The external face of the east wall is now exposed within a later outbuilding; set centrally is a blocked opening, of uncertain date (it appears to lack large dressings) with a projecting slab above it; from its position this would appear to relate to a first floor fireplace, although internally there is no visible evidence of one (the wall being plastered). Internally, several features of interest remain in the eastern bastle. At ground floor level there are a number of heavy ceiling beams (up to 0.2m across) which may be original. At first floor level there are several old beams (for a loft floor) and an original roof truss, set centrally. This is of simple principal rafter form, with a cambered collar, carrying two purlins on each roof slope and a diagonally set ridge; all the timbers are of substantial scantling (suggesting that the original roof was of stone flags). There is evidence of a former firehood at the west end; the line of its northern side can be seen in the wall plaster, with soot blackening inside the flue. At its head there has been a rather interesting stone chimney (which remains in part) opening in the south side of the ridge.

It seems probable that the western bastle is the earlier; no clear structural evidence is visible, but a number of extended bastles and bastle derivative buildings elsewhere show a similar arrangement of doorways, a gable end byre entrance in the phase I bastle and a cross passage, set adjacent to the end wall of the earlier building, in the phase II section. Taking the western bastle as the oldest part of the building, it would appear to date to the early 17th century; the eastern bastle (or bastle derivative house) may date from 20 or 30 years later. The western bastle may have been remodelled as a conventional ground floor house in the early 18th century, when the rear outshut was added. The surviving roof structure and the remains of the chimney are of considerable interest (Ryder 1994-5). (Northumberland HER)

Pair of bastle houses, now one dwelling. Late C16/early C17, western bastle heightened in early C19, further alterations 1983. Large rubble with dressings, boulder plinth; slate roof on west part, asbestos sheets on east part, brick stacks. South elevation 2 storeys, 4 bays, irregular. Left 2-bay part has 4-pane sashes to 1st floor (ground floor behind C20 glazed extension); coped gables with stepped end stacks, that to left corniced. Lower right part has renewed door in chamfered surround (head partly cut away) and C20 window to right. 12-pane Yorkshire sash and 12-pane sash (in former door opening) with small blocked window between. Left return shows blocked byre door in chamfered heavy block surround inside later outhouse.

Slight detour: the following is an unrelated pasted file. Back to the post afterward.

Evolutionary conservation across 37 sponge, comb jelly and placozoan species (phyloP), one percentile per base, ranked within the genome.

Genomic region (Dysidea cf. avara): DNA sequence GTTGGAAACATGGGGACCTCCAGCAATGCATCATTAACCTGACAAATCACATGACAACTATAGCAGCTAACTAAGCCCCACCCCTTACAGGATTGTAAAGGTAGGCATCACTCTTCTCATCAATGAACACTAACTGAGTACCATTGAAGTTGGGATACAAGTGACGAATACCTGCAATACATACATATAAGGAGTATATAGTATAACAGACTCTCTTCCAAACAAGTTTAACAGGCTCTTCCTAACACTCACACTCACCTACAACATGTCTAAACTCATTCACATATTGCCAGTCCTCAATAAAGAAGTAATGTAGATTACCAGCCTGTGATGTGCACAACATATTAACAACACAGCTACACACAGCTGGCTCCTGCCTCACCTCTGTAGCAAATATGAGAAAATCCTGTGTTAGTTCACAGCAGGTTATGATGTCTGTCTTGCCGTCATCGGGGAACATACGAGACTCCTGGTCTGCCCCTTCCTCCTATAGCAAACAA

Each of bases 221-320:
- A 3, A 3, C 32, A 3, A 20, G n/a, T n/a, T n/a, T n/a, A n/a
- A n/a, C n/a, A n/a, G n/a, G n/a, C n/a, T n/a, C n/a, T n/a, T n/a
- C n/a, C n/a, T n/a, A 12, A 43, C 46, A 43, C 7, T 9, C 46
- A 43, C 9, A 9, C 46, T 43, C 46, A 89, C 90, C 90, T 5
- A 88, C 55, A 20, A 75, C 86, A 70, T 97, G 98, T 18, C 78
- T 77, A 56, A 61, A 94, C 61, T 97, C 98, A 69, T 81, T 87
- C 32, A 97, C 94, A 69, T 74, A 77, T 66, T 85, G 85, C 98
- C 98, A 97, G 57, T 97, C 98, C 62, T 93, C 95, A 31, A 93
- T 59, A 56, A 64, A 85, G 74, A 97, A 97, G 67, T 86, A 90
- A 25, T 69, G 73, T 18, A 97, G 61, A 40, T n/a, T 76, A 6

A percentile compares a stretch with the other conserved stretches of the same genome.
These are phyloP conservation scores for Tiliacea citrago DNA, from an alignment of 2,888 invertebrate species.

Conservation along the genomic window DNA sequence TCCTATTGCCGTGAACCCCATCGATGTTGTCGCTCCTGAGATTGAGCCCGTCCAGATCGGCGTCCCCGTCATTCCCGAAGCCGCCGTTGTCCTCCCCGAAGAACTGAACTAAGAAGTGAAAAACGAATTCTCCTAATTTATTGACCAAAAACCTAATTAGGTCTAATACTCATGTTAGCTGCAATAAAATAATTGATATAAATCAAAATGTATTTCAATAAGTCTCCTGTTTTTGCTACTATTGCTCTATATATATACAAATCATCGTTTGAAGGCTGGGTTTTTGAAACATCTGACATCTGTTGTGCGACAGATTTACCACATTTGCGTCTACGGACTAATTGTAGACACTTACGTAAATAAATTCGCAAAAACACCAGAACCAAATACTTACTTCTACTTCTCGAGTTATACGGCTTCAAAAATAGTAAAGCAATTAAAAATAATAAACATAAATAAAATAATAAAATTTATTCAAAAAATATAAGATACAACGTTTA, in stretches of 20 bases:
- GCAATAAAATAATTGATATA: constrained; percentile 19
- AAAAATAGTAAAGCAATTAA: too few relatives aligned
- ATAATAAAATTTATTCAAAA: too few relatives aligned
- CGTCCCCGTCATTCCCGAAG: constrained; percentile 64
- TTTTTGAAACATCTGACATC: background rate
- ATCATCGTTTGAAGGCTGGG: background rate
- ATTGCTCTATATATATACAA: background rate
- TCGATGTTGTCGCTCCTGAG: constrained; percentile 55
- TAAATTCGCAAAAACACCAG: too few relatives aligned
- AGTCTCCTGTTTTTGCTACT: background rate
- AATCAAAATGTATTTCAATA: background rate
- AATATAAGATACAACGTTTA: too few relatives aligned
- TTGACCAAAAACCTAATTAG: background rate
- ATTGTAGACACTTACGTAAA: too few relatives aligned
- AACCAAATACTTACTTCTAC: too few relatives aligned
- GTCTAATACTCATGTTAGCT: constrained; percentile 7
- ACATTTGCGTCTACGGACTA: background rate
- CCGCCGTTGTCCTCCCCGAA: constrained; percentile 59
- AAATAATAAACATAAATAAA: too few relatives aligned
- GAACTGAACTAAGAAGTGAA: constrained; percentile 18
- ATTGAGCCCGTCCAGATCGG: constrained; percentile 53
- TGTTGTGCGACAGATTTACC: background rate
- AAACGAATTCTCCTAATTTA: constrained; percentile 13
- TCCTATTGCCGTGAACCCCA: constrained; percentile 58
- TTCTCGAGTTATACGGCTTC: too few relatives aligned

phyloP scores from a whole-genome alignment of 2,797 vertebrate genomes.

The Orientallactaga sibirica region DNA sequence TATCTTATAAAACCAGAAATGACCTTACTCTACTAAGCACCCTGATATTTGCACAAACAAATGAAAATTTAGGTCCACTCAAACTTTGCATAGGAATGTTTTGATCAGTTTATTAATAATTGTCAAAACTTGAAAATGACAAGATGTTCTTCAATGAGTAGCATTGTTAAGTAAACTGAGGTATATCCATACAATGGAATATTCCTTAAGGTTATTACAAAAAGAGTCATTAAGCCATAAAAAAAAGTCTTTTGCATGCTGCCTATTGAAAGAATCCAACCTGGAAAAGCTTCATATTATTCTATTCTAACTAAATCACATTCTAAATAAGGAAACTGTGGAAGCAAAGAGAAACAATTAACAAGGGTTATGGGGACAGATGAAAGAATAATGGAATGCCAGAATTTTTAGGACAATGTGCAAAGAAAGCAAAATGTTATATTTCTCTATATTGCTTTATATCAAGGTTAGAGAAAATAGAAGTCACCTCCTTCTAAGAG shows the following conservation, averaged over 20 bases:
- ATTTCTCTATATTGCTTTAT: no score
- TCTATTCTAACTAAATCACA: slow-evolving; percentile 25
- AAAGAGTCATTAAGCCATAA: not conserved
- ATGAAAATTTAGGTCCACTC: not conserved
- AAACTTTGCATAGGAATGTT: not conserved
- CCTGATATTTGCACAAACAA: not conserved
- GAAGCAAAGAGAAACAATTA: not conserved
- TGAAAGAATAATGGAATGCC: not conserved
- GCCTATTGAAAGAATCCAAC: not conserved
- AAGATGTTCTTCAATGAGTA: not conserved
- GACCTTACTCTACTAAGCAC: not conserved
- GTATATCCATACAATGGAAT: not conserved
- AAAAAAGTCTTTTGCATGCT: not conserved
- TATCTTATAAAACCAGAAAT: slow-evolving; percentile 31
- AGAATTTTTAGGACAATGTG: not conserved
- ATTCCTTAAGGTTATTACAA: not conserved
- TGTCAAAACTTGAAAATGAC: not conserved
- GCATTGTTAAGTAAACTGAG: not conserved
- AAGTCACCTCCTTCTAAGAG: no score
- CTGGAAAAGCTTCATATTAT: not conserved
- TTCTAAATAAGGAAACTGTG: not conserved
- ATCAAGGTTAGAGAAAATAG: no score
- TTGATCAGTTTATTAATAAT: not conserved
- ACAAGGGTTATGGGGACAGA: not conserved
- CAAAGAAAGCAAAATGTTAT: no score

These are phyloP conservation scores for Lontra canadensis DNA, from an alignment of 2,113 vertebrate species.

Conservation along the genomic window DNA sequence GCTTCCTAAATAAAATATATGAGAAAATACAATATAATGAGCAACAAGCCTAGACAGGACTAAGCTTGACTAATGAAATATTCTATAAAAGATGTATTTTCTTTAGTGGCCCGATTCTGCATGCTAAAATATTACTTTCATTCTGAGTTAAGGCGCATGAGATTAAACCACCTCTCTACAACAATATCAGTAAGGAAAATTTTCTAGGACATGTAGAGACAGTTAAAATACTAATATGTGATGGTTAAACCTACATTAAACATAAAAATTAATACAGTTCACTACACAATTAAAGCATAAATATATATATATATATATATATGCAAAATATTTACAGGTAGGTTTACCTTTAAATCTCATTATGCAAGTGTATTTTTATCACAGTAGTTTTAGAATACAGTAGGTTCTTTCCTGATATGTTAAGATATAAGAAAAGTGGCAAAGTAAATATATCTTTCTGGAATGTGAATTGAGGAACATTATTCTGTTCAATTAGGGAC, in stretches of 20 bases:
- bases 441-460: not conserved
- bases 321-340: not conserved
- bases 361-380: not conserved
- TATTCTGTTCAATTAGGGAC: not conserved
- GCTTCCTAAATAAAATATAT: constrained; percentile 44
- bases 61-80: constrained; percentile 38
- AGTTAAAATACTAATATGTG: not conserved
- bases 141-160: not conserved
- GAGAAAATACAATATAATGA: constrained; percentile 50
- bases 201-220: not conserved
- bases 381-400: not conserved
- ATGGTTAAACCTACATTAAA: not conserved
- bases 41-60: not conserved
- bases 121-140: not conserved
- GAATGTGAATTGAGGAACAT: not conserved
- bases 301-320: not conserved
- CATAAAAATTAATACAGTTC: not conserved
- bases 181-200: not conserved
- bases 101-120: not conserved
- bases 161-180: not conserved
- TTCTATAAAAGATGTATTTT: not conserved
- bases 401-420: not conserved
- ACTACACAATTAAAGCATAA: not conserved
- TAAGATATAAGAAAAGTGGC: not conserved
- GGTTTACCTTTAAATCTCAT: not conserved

Interior: eastern bastle has 1.2m thick walls and is probably the earlier of the pair. Some old 1st floor beams, 1 principal-rafter truss with collar; 2 levels of purlins; ridge is later addition. (Listed Building Report)

Not scheduled

This is a Grade 2 listed building protected by law

Historic England Scheduled Monument Number
Historic England Listed Building number(s)
Images Of England
Historic England (PastScape) Defra or Monument number(s)
County Historic Environment Record
OS Map Grid ReferenceNY986599
Latitude54.9345817565918
Longitude-2.0219099521637
Eastings398690
Northings559980
HyperLink HyperLink HyperLink

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Books

  • Pevsner, N., Richmond, I., Grundy, J., McCombie, G., Ryder, P. and Welfare, H., 2001, The Buildings of England: Northumberland (London: Penguin Books)┬áp. 573
  • Dodds, John F., 1999, Bastions and Belligerents (Newcastle upon Tyne: Keepdate Publishing) p. 460

Journals

  • Christopherson, R., 2011, 'Northumberland bastles: origin and distribution' Medieval Settlement Research Vol. 26 p. 21-33 (listed in appendix)

Other

  • Ryder, P.F., 1994-5, Towers and Bastles in Northumberland Part 4 Tynedale District Vol. 2 p. 138-9
  • Ryder, P.F., 1990, Northumberland Bastles Survey Unpublished p. 10